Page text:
Effect of resistance exercise training on expression of Hsp70 and inflammatory cytokines in skeletal muscle and adipose tissue of STZ-induced diabetic rats
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Impairment of adipose tissue and skeletal muscles accrued following type 1 diabetes is associated with protein misfolding and loss of adipose mass and skeletal muscle atrophy. Resistance training can maintain muscle mass by changing both inflammatory cytokines and stress factors in adipose tissue and skeletal muscle. The purpose of this study was to determine the effects of a 5-week ladder climbing resistance training program on the expression of Hsp70 and inflammatory cytokines in adipose tissue and fast-twitch flexor hallucis longus (FHL) and slow-twitch soleus muscles in healthy and streptozotocin-induced diabetic rats. Induction of diabetes reduced body mass, while resistance training preserved FHL muscle weight in diabetic rats without any changes in body mass. Diabetes increased Hsp70 protein content in skeletal muscles, adipose tissue, and serum. Hsp70 protein levels were decreased in normal and diabetic rats by resistance training in the FHL, but not soleus muscle. Furthermore, resistance training decreased inflammatory cytokines in FHL skeletal muscle. On the other hand, Hsp70 and inflammatory cytokine protein levels were increased by training in adipose tissue. Also, significant positive correlations between inflammatory cytokines in adipose tissue and skeletal muscles with Hsp70 protein levels were observed. In conclusion, we found that in diabetic rats, resistance training decreased inflammatory cytokines and Hsp70 protein levels in fast skeletal muscle, increased adipose tissue inflammatory cytokines and Hsp70, and preserved FHL muscle mass. These results suggest that resistance training can maintain skeletal muscle mass in diabetes by changing inflammatory cytokines and stress factors such as Hsp70 in skeletal muscle and adipose tissue.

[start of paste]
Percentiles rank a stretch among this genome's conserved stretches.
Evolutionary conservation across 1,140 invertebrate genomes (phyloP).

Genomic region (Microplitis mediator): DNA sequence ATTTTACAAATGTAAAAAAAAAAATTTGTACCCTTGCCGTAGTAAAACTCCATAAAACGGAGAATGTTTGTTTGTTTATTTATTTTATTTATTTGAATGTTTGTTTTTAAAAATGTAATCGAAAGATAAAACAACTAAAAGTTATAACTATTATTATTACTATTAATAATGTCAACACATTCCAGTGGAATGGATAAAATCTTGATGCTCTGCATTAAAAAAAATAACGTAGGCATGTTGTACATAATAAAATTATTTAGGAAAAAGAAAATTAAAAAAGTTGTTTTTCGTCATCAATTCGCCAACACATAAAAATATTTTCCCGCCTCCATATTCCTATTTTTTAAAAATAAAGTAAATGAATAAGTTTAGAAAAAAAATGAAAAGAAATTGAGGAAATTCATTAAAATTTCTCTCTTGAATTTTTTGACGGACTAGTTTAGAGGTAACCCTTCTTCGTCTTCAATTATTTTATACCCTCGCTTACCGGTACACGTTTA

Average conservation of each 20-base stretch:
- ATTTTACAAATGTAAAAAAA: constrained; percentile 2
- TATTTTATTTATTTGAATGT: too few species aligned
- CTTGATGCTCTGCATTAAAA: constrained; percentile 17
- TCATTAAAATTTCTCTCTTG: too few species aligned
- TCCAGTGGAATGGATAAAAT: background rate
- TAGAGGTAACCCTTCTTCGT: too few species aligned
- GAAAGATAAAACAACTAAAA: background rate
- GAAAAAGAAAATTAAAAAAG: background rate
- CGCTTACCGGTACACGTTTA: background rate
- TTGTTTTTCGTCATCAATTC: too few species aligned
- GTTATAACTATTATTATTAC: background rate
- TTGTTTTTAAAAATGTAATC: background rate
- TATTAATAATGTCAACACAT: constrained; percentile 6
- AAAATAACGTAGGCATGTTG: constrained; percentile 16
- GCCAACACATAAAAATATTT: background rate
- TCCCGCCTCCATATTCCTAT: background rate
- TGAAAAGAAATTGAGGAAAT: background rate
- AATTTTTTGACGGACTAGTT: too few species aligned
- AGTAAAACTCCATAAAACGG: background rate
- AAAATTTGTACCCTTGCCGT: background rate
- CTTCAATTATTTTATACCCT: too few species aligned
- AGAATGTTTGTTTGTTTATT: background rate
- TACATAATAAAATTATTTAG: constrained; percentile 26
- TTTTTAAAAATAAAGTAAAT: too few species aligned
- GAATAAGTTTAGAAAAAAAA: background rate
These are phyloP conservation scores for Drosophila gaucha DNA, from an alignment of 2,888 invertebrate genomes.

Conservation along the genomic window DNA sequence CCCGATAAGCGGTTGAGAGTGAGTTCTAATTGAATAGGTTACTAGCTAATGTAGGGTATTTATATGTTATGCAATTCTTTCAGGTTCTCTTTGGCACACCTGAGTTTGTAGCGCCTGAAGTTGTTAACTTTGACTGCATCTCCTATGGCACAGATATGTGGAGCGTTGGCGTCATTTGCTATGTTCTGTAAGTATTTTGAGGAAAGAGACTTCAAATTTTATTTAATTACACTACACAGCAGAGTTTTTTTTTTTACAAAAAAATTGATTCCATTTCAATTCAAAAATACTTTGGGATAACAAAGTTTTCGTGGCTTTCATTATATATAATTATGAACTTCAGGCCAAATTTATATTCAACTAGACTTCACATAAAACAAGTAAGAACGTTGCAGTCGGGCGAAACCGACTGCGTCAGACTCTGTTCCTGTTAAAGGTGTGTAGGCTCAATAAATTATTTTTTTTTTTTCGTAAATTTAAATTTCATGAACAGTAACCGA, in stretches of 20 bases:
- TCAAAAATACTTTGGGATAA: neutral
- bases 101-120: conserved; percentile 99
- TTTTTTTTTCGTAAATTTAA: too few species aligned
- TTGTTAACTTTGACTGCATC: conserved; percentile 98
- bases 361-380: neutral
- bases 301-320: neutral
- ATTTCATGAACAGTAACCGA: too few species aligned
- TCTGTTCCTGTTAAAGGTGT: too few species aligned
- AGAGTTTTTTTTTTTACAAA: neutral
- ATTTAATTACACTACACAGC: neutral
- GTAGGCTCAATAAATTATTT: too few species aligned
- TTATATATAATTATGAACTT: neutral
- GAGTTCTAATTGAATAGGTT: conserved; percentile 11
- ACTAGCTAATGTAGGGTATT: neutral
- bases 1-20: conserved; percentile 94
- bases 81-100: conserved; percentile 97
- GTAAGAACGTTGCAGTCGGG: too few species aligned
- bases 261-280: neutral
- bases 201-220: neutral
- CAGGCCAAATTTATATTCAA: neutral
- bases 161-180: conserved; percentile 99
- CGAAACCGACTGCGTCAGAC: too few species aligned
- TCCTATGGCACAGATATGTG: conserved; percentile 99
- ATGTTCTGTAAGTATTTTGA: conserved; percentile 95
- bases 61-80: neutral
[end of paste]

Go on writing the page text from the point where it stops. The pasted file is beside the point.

KeywordsHsp70 Inflammatory cytokines Skeletal muscle Adipose tissue Resistance training Type 1diabetes
This work was supported by the Research Center of Tarbiat Modarres University (TMU), Tehran, Iran. We wish to thank Professor Yaghob Fathoallahy for their kind help and sincere cooperation.
Compliance with ethical standards
All experiments involving animals were conducted according to the policies of the Iranian Convention for the Protection of Vertebrate Animals Used for Experimental and other Scientific Purposes, and the protocol was approved by the Ethics Committee of the School of Medicine Sciences, Tarbiat Modares University (TMU), Tehran, Iran.
Conflict of interest
The authors declare that they have no conflict of interest.
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